Lori Alton via NaturalHealth365 – Cancer – second only to heart disease as a leading cause of death in the United States – claimed over 600,000 lives in 2019 alone. And Alzheimer’s disease, now the sixth leading cause of death, currently affects over 5 million Americans – a number that the Alzheimer’s Association predicts will skyrocket as the population ages, potentially tripling by the year 2050.
While these statistics are bleak (conventionally speaking), we are not helpless in the face of these two dreadful health conditions. In fact, scientific research supports the ability of a plant-based diet to help alleviate and even prevent both cancer cell growth and brain damage.
For example, blueberries – rich in disease-fighting flavonoids called anthocyanins – could be one of the most useful weapons in this defensive natural arsenal. Let’s take a closer look at the amazing actions of anthocyanins – and the powerful health benefits of blueberries.
Discover how blueberries can LOWER the risk of brain damage
Mild cognitive impairment (MCI), characterized by minor problems with memory, language, thinking or judgment, is a common consequence of aging. The American Academy of Neurology estimates that MCI is present in about 8 percent of people, as early as age 65 to 69.
However, in some cases, mild cognitive impairment precedes much more serious conditions, such as Alzheimer’s disease or other forms of dementia. And, experts generally agree that higher flavonoid intake, through dietary consumption of fresh fruits and vegetables, is associated with less cognitive impairment over a ten-year period in healthy adults.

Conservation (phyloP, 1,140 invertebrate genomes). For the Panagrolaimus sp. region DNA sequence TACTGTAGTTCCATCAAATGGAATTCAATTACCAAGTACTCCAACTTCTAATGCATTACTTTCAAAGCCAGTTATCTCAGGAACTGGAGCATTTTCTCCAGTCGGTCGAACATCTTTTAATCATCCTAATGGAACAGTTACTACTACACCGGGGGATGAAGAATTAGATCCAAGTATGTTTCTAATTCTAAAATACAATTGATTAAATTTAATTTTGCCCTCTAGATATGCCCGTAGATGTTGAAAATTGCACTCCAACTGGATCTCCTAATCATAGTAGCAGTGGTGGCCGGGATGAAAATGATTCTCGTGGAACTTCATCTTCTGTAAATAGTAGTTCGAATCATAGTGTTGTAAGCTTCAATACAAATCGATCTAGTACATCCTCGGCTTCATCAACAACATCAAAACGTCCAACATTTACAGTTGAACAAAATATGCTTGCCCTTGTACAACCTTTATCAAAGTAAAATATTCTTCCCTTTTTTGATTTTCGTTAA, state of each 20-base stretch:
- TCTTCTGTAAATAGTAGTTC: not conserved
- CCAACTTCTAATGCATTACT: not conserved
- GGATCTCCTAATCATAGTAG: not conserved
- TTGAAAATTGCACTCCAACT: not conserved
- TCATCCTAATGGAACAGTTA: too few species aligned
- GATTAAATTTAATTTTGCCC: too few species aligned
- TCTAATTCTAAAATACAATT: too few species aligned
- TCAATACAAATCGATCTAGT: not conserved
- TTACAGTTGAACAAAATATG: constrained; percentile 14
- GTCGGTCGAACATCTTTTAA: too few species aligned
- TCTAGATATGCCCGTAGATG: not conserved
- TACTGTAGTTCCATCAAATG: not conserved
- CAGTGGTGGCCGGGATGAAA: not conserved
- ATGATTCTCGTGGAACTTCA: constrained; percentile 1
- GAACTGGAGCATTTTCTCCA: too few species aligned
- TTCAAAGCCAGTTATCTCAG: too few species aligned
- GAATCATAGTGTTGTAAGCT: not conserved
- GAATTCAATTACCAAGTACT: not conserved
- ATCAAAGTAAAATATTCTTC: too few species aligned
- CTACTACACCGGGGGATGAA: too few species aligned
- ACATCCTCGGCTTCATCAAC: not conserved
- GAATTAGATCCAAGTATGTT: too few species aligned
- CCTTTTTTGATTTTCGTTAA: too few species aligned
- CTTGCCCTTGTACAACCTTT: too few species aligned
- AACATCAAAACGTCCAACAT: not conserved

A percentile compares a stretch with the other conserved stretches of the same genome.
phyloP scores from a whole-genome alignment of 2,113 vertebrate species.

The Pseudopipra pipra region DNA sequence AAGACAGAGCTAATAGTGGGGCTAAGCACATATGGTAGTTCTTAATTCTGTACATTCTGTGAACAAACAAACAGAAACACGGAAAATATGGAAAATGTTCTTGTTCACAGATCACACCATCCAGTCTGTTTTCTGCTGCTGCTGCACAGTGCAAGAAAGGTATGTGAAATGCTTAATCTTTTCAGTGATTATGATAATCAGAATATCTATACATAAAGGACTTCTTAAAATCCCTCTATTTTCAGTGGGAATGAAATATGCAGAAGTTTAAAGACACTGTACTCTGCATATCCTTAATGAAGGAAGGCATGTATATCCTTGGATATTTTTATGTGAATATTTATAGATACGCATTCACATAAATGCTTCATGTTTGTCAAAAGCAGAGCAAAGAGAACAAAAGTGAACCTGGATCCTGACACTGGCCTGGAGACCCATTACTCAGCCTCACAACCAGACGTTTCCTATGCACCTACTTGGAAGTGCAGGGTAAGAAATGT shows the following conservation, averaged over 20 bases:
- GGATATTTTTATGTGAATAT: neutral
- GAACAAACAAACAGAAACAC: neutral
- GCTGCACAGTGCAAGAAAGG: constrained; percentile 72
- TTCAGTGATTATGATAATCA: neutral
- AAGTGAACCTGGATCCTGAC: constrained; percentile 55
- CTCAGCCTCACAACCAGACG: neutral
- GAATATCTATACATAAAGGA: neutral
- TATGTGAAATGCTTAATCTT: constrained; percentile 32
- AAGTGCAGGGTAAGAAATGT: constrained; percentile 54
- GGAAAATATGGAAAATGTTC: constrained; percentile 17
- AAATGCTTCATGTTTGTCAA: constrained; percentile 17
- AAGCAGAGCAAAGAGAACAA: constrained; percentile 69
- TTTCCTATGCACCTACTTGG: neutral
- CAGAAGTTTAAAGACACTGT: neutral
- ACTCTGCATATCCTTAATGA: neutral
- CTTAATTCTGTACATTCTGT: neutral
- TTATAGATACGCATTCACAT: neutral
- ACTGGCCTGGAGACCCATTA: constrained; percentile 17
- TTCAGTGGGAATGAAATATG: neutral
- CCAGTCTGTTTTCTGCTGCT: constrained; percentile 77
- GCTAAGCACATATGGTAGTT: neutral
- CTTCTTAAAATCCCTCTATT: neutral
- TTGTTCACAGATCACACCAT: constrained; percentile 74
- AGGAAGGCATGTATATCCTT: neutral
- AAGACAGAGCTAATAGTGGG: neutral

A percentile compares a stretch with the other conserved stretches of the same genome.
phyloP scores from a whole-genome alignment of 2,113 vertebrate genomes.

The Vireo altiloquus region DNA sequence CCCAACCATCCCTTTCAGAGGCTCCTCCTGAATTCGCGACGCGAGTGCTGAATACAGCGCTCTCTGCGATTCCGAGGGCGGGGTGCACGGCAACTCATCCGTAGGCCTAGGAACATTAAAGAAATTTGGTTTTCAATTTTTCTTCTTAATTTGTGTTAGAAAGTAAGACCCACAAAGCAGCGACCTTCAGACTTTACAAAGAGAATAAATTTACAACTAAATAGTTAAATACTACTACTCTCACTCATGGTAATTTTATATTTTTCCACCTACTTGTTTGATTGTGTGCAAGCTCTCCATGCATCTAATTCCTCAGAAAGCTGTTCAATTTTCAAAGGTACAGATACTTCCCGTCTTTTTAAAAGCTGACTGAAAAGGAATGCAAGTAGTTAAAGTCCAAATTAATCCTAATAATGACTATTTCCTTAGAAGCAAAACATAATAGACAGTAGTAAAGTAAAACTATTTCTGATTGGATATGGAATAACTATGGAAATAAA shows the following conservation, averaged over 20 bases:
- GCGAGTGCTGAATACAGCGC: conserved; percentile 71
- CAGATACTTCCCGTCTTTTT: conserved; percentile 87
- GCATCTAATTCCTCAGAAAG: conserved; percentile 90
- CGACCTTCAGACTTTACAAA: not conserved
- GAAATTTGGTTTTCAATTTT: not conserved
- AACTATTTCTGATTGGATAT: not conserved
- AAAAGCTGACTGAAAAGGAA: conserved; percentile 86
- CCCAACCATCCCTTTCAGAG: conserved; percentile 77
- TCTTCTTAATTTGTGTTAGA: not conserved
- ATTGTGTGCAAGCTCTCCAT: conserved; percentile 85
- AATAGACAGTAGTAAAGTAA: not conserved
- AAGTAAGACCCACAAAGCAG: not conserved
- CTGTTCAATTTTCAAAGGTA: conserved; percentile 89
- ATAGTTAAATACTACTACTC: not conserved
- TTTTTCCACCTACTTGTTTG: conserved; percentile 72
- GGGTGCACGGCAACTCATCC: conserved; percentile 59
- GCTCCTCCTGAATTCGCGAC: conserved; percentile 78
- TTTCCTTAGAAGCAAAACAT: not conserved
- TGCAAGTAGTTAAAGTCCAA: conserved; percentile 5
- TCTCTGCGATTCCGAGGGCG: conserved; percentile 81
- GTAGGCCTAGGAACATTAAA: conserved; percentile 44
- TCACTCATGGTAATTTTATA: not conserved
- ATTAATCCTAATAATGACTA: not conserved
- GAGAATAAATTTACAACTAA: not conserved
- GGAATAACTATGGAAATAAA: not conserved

In one peer-reviewed study, scientists unequivocally stated that “cognitive function is better preserved in healthy older adults with a diet rich in plant-based foods.”
In a relatively recent (2017) study conducted at University of Exeter, researchers wanted to see how blueberries, specifically, fit into the picture. Blueberries, like all intensely-colored fruits and vegetables, are particularly rich in anthocyanins, a group of plant pigments which includes the compounds cyanidin and delphinidin.
If “delphinidin” brings to mind the flowers known as “delphiniums,” give yourself points for intuition. Delphinidin is indeed responsible for the beautiful blue coloration of these blooms.
This is how they went about it.
A group of healthy volunteers aged 65 to 77 was divided into two subgroups. One group drank 30 ml a day of concentrated blueberry juice for twelve weeks, while the other group received a placebo. The blueberry juice, which contained 387 mg of anthocyanins, was the equivalent of roughly 230 grams – about a cup and a half – of fresh blueberries a day.
Pre- and post-study, participants took cognitive tests which evaluated psychomotor function, visual processing, executive function, verbal memory and working memory. Meanwhile, MRI scanners monitored their brain function and brain blood flow.
The researchers also measured biomarkers of inflammation and oxidative stress.
Study leader Dr. Joanna Bowtell, head of Sport and Health Sciences at the University, noted that 12 weeks of drinking concentrated blueberry juice improved cognitive function, blood flow to the brain and brain activation in older adults. The blueberry juice’s beneficial effects were particularly associated with cognitive processes such as memory and executive function, which tend to deteriorate with age.